Extreme weather gives rise to some interesting terminology

extreme weather termsRecent weeks have seen some pretty extreme weather conditions in certain parts of the world. While many Australians swelter in excessive heat, parts of the U.S. have – quite literally – been buried under several feet of snow.

So it’s not surprising that a whole batch of words and phrases have popped up on social media and news channels to describe these exceptional conditions.

Some of these extreme weather terms are ‘real’. Others have become widely used, but are more likely to be found in the Urban Dictionary than the Oxford Dictionary.

Legitimate extreme weather terms

I’m no meteorologist but, as far as I can tell, the following words are accepted weather terminology:

Bombogenesis (or weather bomb) = the rapid intensification of a massive storm due to a sharp drop in barometric pressure

Gustnado (short for gust-front tornadoes) = a small, weak and short-lived whirlwind that can form in a severe thunderstorm

Extreme weather termsMizzle = used mainly in Devon and Cornwall to describe light rain, drizzle or mist

Polar vortex = a low pressure system that’s usually whirling around the North Pole but sometimes weakens and come south

Snownado = a waterspout that forms between the surface of a lake and a snow squall; a tornado that forms over a snow-covered area (less-fun alternatives are winter waterspout, icespout and snowspout; almost-as-fun aliases are snow devil and ice devil)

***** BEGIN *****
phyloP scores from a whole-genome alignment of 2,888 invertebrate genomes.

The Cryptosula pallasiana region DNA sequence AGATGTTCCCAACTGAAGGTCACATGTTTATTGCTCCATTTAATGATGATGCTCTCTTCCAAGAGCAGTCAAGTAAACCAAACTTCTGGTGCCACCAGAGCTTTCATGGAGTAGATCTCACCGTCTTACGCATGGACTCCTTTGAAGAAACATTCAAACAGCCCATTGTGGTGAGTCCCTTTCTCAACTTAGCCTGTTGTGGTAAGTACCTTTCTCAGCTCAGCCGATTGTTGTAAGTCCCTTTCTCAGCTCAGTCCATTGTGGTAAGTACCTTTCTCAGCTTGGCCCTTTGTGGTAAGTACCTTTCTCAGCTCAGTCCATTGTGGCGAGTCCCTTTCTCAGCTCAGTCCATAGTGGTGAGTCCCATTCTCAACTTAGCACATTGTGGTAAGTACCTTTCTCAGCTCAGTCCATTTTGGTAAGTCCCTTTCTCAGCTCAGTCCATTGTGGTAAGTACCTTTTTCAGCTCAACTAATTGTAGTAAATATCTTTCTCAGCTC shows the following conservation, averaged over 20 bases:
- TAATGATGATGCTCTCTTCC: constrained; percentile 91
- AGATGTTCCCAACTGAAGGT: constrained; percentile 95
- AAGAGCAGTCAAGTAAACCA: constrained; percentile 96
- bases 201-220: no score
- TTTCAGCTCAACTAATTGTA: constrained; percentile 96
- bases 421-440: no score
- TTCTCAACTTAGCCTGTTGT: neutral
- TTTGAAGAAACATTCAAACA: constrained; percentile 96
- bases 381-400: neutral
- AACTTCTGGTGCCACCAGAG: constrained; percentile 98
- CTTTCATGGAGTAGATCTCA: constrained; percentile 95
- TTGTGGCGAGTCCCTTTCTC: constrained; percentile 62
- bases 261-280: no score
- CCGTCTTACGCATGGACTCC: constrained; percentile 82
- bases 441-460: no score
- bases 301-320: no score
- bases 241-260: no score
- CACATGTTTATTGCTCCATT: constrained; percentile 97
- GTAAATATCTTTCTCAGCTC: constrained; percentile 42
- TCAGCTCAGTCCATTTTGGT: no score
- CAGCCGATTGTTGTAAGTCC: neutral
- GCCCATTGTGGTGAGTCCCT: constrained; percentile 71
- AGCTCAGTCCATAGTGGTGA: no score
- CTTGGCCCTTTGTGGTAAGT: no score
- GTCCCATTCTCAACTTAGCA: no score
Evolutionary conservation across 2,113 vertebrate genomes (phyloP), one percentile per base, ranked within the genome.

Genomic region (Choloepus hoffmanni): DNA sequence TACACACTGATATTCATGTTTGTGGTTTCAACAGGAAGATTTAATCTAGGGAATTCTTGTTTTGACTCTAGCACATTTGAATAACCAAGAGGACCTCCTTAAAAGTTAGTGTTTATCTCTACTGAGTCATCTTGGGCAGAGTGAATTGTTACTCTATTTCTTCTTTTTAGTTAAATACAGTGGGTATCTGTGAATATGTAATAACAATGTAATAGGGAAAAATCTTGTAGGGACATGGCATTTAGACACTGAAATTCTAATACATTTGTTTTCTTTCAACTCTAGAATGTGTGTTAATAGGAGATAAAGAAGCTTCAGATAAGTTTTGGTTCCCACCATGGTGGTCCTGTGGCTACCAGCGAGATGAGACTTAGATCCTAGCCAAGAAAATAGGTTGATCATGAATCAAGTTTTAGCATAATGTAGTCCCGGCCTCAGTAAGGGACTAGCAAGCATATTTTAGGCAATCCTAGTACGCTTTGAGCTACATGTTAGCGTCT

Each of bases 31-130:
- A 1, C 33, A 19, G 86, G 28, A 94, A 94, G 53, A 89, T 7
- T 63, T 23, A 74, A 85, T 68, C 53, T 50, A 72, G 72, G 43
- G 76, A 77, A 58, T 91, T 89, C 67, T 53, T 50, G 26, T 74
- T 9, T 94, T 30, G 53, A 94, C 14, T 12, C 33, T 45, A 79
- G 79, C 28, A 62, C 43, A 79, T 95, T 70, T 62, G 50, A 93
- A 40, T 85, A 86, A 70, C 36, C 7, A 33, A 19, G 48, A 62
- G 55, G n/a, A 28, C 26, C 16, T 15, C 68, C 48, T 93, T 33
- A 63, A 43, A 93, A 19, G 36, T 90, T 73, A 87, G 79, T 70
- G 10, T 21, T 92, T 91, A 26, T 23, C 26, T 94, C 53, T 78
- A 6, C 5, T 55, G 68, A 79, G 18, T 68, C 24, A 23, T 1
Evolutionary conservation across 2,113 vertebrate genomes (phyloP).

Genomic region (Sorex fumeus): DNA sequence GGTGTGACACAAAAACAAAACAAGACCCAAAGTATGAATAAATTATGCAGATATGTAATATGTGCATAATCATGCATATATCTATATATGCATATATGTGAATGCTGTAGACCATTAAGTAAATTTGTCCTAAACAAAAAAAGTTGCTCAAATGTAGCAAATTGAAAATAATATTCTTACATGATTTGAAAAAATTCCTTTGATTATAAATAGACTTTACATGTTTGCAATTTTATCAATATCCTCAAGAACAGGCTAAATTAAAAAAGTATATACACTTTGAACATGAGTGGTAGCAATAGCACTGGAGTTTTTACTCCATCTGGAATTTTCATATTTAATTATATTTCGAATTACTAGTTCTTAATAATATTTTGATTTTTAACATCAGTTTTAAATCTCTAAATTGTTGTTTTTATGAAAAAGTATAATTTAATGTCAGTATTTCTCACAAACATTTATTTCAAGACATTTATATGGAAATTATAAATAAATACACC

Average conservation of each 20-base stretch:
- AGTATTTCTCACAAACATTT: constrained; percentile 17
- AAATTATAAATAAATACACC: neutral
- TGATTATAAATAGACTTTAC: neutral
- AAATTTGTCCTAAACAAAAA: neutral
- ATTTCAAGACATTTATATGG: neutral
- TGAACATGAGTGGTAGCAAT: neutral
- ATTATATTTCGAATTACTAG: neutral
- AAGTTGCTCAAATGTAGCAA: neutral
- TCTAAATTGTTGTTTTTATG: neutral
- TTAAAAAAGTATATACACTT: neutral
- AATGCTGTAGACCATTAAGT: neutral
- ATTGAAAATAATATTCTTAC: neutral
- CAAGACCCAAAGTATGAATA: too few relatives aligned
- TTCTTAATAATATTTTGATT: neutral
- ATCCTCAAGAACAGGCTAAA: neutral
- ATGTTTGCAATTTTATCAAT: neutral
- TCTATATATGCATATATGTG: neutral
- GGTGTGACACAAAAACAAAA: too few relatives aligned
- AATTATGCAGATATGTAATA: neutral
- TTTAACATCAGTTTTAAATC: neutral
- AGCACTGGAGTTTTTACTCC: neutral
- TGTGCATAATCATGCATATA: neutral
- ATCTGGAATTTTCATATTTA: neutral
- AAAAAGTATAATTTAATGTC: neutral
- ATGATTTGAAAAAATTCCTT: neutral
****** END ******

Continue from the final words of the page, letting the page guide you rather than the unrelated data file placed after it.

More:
Thundersnow (also known as a winter thunderstorm or thunder snowstorm) = once rare but now quite popular, this describes an unusual kind of thunderstorm where snow or hail falls instead of rain

Fun names for severe winter weather 

Snowmageddon, snowpocalypse and snowzilla are portmanteaus, blending the word “snow” with “Armageddon”, “Apocalypse” and “Godzilla” respectively.

Other made-up words used for humorous effect, especially on social media, include:

  • blizzaster
  • snOMG
  • snowlocaust
  • snomigod
  • snowcanic eruption
  • snowhilation
  • snownami
  • super snowva

Over to you

Do you know any other extreme weather terms – real or made-up – to add to this collection? Or do you fancy coining a new one? If so, please share in the comments.

(images courtesy of George Stojkovic and Stuart Miles via Freedigitalphotos.net)

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2 comments on “Extreme weather gives rise to some interesting terminology
  1. bravenewmalden says:

    I just coined ICE-TINCTION, which I’ve decided always has to be followed by a !

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